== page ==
Lawrence Lessig is perhaps best known as the digital liberties attorney who transformed copyright rules with Creative Commons, a nonprofit that promotes non-exclusive, internet-friendly copyrights. But now heā€™s a government reformer. And heā€™s decided to run for president.

Of course the road to candidacy is long and difficult. Though Lessig wants to run as a Democrat, as he told the Washington Post in an exclusive interview yesterday, he has to jump through a number of hoops. But heā€™s hopeful that the popularity of his TED talks will make the first part easy. Writes Philip Rucker on Washington Post:

The Democratic National Committee has established a 1 percent national polling threshold for candidates in the debates, which begin Oct. 13 in Nevada. Lessig said he is confident he would make the cut.

ā€œThat one percent of America has watched my TED Talks,ā€ Lessig said. ā€œIf we can be in the debates and frame this issue in a way that becomes compelling, then I think thereā€™s a chance to see it take off.ā€ ...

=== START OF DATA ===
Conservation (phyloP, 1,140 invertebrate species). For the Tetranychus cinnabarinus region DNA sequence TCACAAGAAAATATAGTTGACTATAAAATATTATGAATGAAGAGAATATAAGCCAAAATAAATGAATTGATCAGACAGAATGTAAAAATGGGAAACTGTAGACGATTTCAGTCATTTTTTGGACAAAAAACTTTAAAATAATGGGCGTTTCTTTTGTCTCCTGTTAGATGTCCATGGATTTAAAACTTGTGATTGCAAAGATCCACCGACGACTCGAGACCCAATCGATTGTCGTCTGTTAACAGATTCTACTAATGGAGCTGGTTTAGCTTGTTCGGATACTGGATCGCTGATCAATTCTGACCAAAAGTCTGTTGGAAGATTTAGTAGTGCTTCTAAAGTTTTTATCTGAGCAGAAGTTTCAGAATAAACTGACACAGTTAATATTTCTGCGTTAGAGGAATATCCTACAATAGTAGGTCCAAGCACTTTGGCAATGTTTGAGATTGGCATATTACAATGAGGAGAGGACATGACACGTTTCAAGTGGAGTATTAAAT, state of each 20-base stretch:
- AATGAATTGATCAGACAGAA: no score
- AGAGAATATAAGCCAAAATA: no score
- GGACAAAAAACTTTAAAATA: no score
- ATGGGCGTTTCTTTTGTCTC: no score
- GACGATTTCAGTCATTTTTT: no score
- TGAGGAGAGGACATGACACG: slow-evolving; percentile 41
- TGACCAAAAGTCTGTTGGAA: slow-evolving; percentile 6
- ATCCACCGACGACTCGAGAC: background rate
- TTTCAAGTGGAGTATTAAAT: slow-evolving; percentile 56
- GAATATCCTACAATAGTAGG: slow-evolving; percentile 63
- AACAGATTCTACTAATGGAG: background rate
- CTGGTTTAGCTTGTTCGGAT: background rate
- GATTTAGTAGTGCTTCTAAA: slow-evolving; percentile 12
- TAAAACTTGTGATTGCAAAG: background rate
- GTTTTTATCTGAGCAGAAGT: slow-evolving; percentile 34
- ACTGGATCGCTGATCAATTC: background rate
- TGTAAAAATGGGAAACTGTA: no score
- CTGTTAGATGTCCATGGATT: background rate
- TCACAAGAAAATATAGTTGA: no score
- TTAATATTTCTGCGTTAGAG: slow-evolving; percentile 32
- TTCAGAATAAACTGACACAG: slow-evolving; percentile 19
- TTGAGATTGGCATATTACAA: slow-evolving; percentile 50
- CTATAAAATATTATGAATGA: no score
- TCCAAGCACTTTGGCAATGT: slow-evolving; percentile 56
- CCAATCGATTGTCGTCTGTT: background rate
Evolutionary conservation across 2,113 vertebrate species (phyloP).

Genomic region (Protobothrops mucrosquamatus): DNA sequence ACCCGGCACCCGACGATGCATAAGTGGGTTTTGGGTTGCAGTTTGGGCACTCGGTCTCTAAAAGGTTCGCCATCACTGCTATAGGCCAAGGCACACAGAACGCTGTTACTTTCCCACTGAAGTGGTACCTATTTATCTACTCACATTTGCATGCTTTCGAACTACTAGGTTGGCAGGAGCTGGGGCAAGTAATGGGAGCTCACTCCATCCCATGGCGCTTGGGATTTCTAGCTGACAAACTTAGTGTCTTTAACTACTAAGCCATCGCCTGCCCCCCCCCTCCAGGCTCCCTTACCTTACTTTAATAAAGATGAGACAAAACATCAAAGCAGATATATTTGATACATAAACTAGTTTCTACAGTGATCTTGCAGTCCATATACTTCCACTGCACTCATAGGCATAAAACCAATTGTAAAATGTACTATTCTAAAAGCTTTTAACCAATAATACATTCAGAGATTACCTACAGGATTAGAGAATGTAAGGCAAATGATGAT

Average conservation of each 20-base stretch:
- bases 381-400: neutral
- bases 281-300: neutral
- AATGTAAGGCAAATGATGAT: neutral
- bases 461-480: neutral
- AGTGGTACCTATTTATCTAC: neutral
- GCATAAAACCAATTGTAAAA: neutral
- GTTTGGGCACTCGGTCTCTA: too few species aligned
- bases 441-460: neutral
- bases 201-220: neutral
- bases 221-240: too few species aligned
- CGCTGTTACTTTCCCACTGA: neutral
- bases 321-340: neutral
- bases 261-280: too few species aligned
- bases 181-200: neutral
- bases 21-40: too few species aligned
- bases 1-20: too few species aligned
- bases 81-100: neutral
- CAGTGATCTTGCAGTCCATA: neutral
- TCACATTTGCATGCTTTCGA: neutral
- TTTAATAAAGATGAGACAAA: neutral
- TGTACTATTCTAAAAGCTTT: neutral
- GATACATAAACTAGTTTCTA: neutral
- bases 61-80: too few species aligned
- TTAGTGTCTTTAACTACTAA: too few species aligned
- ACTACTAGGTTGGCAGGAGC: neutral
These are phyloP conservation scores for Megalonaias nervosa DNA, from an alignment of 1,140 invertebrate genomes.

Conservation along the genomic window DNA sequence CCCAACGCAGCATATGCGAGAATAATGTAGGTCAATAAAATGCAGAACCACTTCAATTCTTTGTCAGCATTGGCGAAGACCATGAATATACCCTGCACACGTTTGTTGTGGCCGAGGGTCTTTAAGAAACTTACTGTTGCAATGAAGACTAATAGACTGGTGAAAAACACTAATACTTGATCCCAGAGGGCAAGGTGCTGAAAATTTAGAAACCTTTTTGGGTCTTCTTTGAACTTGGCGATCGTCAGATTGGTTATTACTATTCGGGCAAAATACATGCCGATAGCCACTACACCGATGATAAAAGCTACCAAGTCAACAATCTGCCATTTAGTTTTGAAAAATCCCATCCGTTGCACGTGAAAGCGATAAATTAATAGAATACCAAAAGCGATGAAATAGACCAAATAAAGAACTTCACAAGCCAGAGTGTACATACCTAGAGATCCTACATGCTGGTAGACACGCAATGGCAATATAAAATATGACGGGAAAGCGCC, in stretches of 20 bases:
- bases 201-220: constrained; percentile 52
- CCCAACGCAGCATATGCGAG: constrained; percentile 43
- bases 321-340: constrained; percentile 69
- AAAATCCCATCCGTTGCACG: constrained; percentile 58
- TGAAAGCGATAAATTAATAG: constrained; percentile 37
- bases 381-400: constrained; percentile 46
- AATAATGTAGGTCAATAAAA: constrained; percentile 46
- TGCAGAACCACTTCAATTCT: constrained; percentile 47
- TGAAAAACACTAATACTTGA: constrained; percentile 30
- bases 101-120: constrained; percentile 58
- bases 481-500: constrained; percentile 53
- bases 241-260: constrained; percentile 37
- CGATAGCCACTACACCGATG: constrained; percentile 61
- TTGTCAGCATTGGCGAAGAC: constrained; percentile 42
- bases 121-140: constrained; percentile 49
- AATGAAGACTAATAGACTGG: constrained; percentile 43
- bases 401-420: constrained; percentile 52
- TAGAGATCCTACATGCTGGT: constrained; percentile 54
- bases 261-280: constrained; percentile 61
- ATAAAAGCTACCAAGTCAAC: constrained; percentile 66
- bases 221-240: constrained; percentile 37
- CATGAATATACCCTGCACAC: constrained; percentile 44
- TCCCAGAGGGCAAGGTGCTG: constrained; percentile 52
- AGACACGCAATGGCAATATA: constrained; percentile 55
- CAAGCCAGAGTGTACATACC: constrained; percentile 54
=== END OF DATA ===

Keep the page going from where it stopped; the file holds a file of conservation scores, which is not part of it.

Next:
Lessig has long been interested in halting corruption in American politics, and recently led a campaign against super PACs. Now heā€™s focused specifically on getting as many US citizens to vote as possible. Given the abysmal turnout numbers we have in most of our elections, this is not a bad idea at all for a reformer. And it has a high-tech twist: Lessig wants to use big data to enable ā€œautomatic registration.ā€ Rucker continues:

The singular focus of Lessigā€™s campaign would be passing the Citizens Equality Act, a package of reforms that would guarantee the freedom to vote with automatic registration, end partisan gerrymandering and fund campaigns with a mix of small-dollar donations and public funds.

But, Lessig said, ā€œItā€™s not like the one issue I care about is way off to the corner and nothing else is important to me. Everything is important to me ā€” from Wall Street to climate change to the debt ā€” all of those are tied to this particular problem.ā€


Lessig says that heā€™ll try to raise $1 million by Labor Day. If he doesnā€™t get it, heā€™ll return it all to donors and give up. If not, we may see one of the weirdest presidential reform campaigns in history.

[via Washington Post]

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